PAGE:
Residential-focused Indluplace is concerned about SA's weak economy, as are many property groups. Picture: SUPPLIED
Residential-focused Indluplace is concerned about SA's weak economy, as are many property groups. Picture: SUPPLIED

Residential-focused Indluplace Properties is the latest real estate company to feel the brunt of a weak economy, warning that it is likely to do even worse in 2019 and report a drop in dividends.

A number of South African property companies have reported weak results in the latest reporting season and have warned of worse times ahead, including Rebosis Property Fund, Octodec Investments and Delta Property Fund. 

Indluplace, which is the only purely residential fund listed on the JSE, released disappointing results for the year to September 2018, reporting flat dividend growth. The company’s performance was weakened by problems around a head lease at its Highveld View property in Witbank. 

The overall residential vacancy rate across its portfolio was 8.4% at the end of September, in part due to problems surrounding the Highveld View property and the fact that it struggled to fill vacancies at its newer properties as consumers were under pressure. 

Head leases refer to agreements signed with one tenant, who then sub-lets the property to other clients. The tenant at Highveld View had chosen not to extend the lease as it could not find enough sub-tenants. 

CEO Carel de Wit said Highveld View had housed contractors whose work on Eskom’s Kusile power station had been postponed. “If this building was excluded, the vacancy rate for the remainder of the portfolio was5.2%,” said De Wit. 

Indluplace expected vacancies in the remainder of the portfolio to remain at about 5%. “We are looking at various options to deal with Highveld View, with a view to dispose of the property in the medium term,” De Wit said.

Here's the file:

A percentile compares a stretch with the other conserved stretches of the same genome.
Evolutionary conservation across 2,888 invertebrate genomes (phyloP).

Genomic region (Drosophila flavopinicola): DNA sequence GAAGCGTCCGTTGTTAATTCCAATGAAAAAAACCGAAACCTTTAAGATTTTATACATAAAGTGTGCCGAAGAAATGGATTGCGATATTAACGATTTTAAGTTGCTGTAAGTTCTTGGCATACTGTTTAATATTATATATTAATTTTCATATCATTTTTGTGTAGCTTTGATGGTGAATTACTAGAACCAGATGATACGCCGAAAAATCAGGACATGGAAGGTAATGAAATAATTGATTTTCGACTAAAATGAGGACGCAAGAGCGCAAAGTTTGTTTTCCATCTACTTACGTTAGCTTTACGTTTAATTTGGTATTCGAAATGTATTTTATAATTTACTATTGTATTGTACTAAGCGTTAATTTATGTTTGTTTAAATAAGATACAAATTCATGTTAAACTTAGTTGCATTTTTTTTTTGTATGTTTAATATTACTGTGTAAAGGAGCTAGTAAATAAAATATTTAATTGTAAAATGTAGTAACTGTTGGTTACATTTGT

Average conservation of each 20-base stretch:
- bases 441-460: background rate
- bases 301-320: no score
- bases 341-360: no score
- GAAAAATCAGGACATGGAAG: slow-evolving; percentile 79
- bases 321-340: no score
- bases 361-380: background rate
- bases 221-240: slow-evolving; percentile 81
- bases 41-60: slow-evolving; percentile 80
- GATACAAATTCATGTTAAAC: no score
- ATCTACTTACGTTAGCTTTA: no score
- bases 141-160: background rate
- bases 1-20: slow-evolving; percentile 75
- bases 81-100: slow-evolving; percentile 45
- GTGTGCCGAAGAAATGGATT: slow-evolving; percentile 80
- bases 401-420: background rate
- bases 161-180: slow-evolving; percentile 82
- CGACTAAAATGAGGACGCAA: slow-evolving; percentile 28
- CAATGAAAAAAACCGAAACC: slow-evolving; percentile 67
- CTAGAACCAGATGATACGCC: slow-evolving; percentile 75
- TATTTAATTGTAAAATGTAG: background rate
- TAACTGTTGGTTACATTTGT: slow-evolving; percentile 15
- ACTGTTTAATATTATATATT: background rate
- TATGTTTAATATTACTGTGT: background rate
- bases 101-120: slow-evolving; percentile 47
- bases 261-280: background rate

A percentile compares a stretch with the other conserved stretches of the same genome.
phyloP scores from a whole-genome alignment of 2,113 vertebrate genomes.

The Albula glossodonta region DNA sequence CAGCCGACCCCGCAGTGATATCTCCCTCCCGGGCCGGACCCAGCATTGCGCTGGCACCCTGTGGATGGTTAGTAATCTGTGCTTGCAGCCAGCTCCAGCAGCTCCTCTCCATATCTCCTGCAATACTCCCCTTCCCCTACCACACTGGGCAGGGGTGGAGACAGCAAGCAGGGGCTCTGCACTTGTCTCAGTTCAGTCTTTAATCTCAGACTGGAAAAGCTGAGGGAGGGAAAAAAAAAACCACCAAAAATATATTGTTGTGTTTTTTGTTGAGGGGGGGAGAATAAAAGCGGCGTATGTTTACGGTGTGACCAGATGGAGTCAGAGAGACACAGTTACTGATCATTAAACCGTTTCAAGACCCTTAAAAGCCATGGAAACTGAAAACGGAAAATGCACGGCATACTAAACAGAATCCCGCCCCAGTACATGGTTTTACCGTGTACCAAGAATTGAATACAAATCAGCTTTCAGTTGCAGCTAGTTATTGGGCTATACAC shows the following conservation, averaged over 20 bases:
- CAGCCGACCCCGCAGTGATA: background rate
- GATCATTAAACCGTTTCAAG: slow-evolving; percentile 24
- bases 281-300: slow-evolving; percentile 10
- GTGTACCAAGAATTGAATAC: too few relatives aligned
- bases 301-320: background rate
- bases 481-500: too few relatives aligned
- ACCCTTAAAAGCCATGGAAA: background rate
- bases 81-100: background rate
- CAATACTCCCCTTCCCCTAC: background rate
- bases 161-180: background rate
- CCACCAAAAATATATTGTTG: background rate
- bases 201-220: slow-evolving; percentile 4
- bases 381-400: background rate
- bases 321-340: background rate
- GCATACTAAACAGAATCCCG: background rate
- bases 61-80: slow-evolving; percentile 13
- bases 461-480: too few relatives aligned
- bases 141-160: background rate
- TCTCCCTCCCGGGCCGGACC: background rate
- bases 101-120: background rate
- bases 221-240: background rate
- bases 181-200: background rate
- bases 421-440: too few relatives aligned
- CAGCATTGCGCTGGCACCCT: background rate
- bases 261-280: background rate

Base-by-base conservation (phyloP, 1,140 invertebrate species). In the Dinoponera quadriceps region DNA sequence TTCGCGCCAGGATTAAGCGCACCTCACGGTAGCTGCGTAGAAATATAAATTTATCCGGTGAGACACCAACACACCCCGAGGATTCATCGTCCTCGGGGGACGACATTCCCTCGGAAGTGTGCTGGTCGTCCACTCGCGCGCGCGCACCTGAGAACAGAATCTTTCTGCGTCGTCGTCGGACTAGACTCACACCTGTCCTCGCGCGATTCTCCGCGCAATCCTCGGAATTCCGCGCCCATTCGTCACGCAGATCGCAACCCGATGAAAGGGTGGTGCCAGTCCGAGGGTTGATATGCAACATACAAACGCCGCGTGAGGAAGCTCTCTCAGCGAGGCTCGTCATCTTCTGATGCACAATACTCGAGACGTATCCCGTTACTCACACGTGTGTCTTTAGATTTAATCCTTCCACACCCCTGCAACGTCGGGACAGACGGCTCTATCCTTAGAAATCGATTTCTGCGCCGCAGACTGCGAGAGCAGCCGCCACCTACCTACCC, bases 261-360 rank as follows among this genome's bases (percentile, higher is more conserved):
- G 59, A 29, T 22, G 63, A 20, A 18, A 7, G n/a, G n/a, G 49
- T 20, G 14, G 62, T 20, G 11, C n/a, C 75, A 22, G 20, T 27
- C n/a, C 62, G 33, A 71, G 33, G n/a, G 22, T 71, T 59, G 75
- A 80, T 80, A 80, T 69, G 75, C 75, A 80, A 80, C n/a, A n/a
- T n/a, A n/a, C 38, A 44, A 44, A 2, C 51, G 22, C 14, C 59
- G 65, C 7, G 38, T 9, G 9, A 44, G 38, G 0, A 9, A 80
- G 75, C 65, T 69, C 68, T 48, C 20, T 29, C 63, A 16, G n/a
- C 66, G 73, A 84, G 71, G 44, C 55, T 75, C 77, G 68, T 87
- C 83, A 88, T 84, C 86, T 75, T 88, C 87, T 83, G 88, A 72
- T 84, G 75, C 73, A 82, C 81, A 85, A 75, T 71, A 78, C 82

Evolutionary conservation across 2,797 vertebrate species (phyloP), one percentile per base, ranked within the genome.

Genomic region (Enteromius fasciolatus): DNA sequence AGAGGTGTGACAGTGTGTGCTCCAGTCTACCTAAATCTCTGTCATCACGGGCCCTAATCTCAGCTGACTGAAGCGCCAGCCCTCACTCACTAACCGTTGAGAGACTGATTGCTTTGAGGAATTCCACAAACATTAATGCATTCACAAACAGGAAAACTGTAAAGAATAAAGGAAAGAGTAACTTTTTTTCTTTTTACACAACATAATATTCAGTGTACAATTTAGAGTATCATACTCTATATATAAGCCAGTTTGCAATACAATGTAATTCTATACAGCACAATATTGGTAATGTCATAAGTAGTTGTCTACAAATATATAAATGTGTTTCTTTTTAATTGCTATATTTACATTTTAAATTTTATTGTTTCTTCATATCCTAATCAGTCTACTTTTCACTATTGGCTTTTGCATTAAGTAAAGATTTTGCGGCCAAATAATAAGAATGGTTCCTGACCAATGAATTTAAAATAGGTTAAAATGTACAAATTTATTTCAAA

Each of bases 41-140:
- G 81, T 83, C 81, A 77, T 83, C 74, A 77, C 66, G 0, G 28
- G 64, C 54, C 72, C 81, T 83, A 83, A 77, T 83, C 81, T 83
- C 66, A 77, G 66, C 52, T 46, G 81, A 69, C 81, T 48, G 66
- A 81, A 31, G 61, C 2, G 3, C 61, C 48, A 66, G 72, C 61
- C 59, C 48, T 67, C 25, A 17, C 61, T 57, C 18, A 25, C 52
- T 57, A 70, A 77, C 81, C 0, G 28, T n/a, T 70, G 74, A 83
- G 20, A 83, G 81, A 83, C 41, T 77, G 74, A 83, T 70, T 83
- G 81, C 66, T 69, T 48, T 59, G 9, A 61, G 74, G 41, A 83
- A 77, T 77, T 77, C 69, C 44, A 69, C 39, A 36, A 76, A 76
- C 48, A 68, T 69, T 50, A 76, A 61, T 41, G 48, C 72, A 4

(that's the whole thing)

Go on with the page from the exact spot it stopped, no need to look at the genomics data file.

Drop in dividends

The company also forecast a drop in dividends. “Taking into consideration the non-renewal of bulk contracts at Highveld View and the expected slow take-up of individual units, at lower market rentals than previously obtained, Indluplace expects dividends for the next year to be down by between 3% and 10%,” the company said. 

Indluplace had grown its residential portfolio by more than  265% to 9,788 units valued at about R4.3bn since listing in June 2015.

The company, which is a subsidiary of Arrowhead Properties, declared a dividend of 97.75c per share for the 12 months to September. This was the same amount delivered in the year to September 2017. 

The company will dispose of under-performing assets over the next few months.

De Witt and financial director Terry Kaplan said the fund was still optimistic about the rental residential market in the longer term and would continue to look for opportunities in SA.

“I realise that these may look disappointing but our main headache has been Highveld View. We feel Indluplace is well set up for the long term with a conservative loan to value of 30% and a portfolio of high quality assets,” Kaplan said.

Evan Robins, listed property manager of Old Mutual Investment’s MacroSolutions boutique, said the poor guidance was a surprise to fund managers.